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Wednesday, March 10, 2010

TT, Darjeeling, March 9: BJP Rajya Sabha member Rajiv Pratap Rudy will move a private member’s bill seeking the creation of Gorkhaland in the Upper House of Parliament on March 12.
“I was told by Rudy’s private secretary that the MP would move a private bill in the Rajya Sabha on March 12 seeking the creation of a separate state for the Gorkha people. The bill is of immense importance for us and we thank Rudy for his consistent effort to highlight the issue in Parliament. The statehood issue will again be highlighted when Rudy moves the bill,” Roshan Giri, the Morcha general secretary, said here today.
The bill, which has no backing of the ruling UPA, is most likely to be defeated but the Morcha believes that it will once again bring the statehood demand under focus at the national level. It is also not clear whether the BJP which had agreed to “sympathetically” look into the demands of the people of Darjeeling and the Dooars in its election manifesto will issue a whip to all its MPs to vote for the bill.
A private bill on Gorkhaland had been moved in Parliament before also. Dawa Lama, a CPM leader who later joined the CPRM, moved the bill in 2000, but it was defeated.
Threat to shun exam duties 
- Protest to fulfil hill school wish-list
Darjeeling, March 9: The Janmukti Secondary Teachers’ Organisation has decided not to evaluate the answer scripts of the Madhyamik candidates this year and has threatened to abstain from invigilation during the coming Higher Secondary examinations unless its demands are fulfilled.
Bijay Pradhan, the general secretary of the union affiliated to the Gorkha Janmukti Morcha, said: “We had submitted a list of demands to the state government on June 30, 2009 and had met bureaucrats, including the additional chief secretary. These officials are passing the buck between the DGHC and the state government. We strongly believe that the government is responsible for all that ails the education system in the hills.”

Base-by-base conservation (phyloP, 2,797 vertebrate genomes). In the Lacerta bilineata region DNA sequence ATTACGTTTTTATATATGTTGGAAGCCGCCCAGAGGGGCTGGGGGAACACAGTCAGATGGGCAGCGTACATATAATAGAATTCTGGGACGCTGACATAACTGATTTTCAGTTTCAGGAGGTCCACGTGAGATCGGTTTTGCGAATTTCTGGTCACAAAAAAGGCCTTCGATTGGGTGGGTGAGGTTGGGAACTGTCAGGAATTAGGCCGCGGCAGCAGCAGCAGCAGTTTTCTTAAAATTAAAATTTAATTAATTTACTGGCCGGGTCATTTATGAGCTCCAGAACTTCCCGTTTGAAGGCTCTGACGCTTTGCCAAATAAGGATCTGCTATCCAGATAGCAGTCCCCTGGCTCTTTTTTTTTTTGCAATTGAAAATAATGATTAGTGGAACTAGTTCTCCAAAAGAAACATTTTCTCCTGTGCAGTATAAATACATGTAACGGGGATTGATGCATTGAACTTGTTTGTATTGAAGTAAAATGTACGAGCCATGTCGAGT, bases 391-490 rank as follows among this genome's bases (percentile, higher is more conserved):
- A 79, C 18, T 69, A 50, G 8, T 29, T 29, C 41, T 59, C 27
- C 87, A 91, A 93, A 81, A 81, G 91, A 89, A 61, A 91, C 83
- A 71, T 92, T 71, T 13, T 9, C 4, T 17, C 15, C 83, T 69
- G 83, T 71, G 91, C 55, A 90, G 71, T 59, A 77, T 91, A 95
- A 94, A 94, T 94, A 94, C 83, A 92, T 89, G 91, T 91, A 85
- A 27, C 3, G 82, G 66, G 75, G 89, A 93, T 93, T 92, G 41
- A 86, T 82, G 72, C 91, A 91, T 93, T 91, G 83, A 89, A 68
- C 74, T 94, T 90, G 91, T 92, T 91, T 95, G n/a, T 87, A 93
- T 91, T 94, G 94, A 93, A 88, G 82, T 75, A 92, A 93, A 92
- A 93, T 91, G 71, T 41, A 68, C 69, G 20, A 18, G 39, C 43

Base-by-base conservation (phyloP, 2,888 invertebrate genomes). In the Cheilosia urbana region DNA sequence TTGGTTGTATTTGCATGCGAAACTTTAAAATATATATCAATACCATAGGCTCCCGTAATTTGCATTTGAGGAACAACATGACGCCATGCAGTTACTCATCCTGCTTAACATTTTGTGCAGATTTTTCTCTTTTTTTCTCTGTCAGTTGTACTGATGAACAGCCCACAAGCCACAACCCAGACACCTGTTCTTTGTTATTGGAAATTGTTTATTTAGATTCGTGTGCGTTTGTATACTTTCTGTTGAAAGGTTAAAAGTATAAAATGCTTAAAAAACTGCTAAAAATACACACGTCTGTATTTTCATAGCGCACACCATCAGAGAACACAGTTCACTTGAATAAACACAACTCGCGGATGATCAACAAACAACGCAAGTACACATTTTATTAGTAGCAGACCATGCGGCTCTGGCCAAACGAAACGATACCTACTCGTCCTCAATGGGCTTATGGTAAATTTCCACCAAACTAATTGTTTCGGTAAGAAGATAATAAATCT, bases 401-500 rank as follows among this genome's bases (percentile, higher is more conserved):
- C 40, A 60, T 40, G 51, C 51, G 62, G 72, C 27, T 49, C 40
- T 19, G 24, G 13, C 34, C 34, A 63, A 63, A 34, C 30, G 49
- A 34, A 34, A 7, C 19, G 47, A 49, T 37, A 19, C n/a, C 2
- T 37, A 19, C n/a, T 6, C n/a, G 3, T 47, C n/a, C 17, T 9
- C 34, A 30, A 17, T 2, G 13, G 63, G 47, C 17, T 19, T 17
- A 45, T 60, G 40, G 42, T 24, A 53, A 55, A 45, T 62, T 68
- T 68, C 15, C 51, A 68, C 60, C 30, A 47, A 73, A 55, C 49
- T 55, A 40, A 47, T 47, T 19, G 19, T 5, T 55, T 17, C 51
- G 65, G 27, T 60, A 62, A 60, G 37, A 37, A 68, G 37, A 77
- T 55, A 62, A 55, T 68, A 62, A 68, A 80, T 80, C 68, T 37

The union had last year demanded that an adhoc board be formed to recommend regularisation of contract teachers, appointment of headmasters, recognition and upgrade of junior high schools.
“Since our demands have not been fulfilled, we have decided to boycott the evaluation of the Madhyamik answersheets and will not invigilate in the Higher Secondary examinations,” said Pradhan.
The DGHC area has 41 high schools, 53 junior basic schools and 34 higher secondary schools with 1,350 teachers, of whom 450 have been recruited on an adhoc basis. The union wants these teachers to be regularised as they are already appointed against sanctioned posts.
“More than 50 vacancies of headmasters have not been filled up. The teachers-in-charge have been asked to undergo the headmaster’s training in Kalimpong from tomorrow but when it comes to their appointment, the government is developing cold feet,” said Tshering Tamang, a member of the union.
Most of the adhoc teachers have been appointed largely because Subash Ghisingh’s regime did not accept the School Service Commission. “Once the interests of the adhoc teachers are taken care of, the government can come up with its own policy of recruitment,” said Pradhan.
Bhisan Roka, the media and publicity secretary of the union, said: “Even junior high schools are not being recognised. A district like North Dinajpur, which is smaller when compared to the DGHC, has 106 high schools, whereas the hills have only 41. They, however, have only 20 junior basic schools compared to 53 such institutions in the DGHC area. This clearly shows that the government does not even want to upgrade the hill schools.”